We file an amicus brief in Supreme Court DACA case, defending nationwide injunctions

October 4, 2019 — The Public Interest Law Center, the Washington Lawyers’ Committee for Civil Rights and Urban Affairs, and the Mississippi Center for Justice filed an amicus brief in the U.S. Supreme Court in support of challengers in three consolidated cases challenging the Trump administration’s termination of the Deferred Action for Childhood Arrivals (DACA) program.

Read the full brief here.

DACA, established in 2012, is a federal program which allows undocumented young adults who came to the United States as children to apply for protection from deportation. This program has been used by 700,000 people. In 2017, the Trump administration announced that it would end this program. This decision was met with three federal legal challenges filed California, the District of Columbia, and New York. The challengers argued that this decision was “arbitrary and capricious” under the Administrative Procedure Act.

As a result of these cases, three District Courts have issued nationwide injunctions barring the termination of the DACA program. The U.S Supreme Court agreed to review these legal challenges, consolidated as a single matter, on June 28, 2019, and oral argument will be held on November 12, 2019. The Law Center’s amicus brief concerns the use of nationwide injunctions, arguing that they have a long history of use in American courts and provide a way for courts to enforce and protect civil rights.

The amici provide evidence that broad injunctions were familiar to both English and American Courts around the time of American independence, and that equitable relief has never been limited to parties before the court. The amici further argue that nationwide injunctions are essential tools to enforce protections of the rights of vulnerable communities, citing examples from the Civil Rights Era, when plaintiffs often asked courts to apply their equitable authority broadly to end unconstitutional discrimination.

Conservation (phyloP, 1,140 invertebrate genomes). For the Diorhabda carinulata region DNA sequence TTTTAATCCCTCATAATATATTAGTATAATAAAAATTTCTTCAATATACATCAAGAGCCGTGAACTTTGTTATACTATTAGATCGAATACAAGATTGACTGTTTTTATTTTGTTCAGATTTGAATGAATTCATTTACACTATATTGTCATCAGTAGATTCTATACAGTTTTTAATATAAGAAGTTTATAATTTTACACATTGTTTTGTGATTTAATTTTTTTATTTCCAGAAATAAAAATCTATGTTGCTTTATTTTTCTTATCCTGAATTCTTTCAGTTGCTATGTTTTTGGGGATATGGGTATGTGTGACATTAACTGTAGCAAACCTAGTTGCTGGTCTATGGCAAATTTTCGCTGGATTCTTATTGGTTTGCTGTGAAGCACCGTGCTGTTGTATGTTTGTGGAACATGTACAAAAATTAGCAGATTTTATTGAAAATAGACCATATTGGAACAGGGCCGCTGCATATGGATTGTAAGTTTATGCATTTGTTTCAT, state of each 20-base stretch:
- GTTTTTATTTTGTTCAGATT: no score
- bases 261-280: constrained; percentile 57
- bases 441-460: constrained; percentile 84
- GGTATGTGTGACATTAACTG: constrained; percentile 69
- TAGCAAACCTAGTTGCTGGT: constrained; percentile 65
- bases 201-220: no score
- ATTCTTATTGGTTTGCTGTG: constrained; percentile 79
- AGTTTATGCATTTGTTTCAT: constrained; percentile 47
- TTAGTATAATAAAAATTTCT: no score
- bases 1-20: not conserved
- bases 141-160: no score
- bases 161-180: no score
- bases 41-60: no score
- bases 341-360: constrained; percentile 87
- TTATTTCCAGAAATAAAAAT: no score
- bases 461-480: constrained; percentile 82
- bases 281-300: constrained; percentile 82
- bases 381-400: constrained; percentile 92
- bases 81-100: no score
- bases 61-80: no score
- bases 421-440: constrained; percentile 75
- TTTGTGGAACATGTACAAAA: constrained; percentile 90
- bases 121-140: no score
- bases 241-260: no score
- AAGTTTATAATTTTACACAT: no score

Nationwide injunctions provide a way for courts to enforce and protect civil rights

For instance, in Baily v. Patterson (1963), residents of Jackson, Mississippi challenged racial segregation in public accommodations and transportation, and the Fifth Circuit granted an injunction against the City and transportation companies, writing that “the very nature of the rights appellants seek to vindicate requires that the decree run to the benefit not only of appellants but also for all person similarly situated.”

“The power to grant equitable relief that applies beyond the parties before the court, through local, regional, or, indeed, national injunctions, is consistent with the scope of equitable powers recognized by English courts, American courts, and respected authorities, and is necessary to afford complete justice as a matter of equity,” the brief concludes.

The Law Center joined other Lawyers’ Committee affiliates to file a similar amicus brief in March 2019 defending the use of nationwide injunctions as a civil rights tool in an unrelated case in the U.S. Court of Appeals for the Third Circuit. The brief supported Pennsylvania and New Jersey in Commonwealth of Pennsylvania and State of New Jersey v. Donald J. Trump et al., a case challenging rules issued by federal agencies that permit employers to exclude contraception from employee health benefits on religious grounds. Read more about our March amicus brief here. In July 2019, the United States Court of Appeals for the Third Circuit upheld a nationwide injunction issued by a District Court judge barring the implementation of these new rules.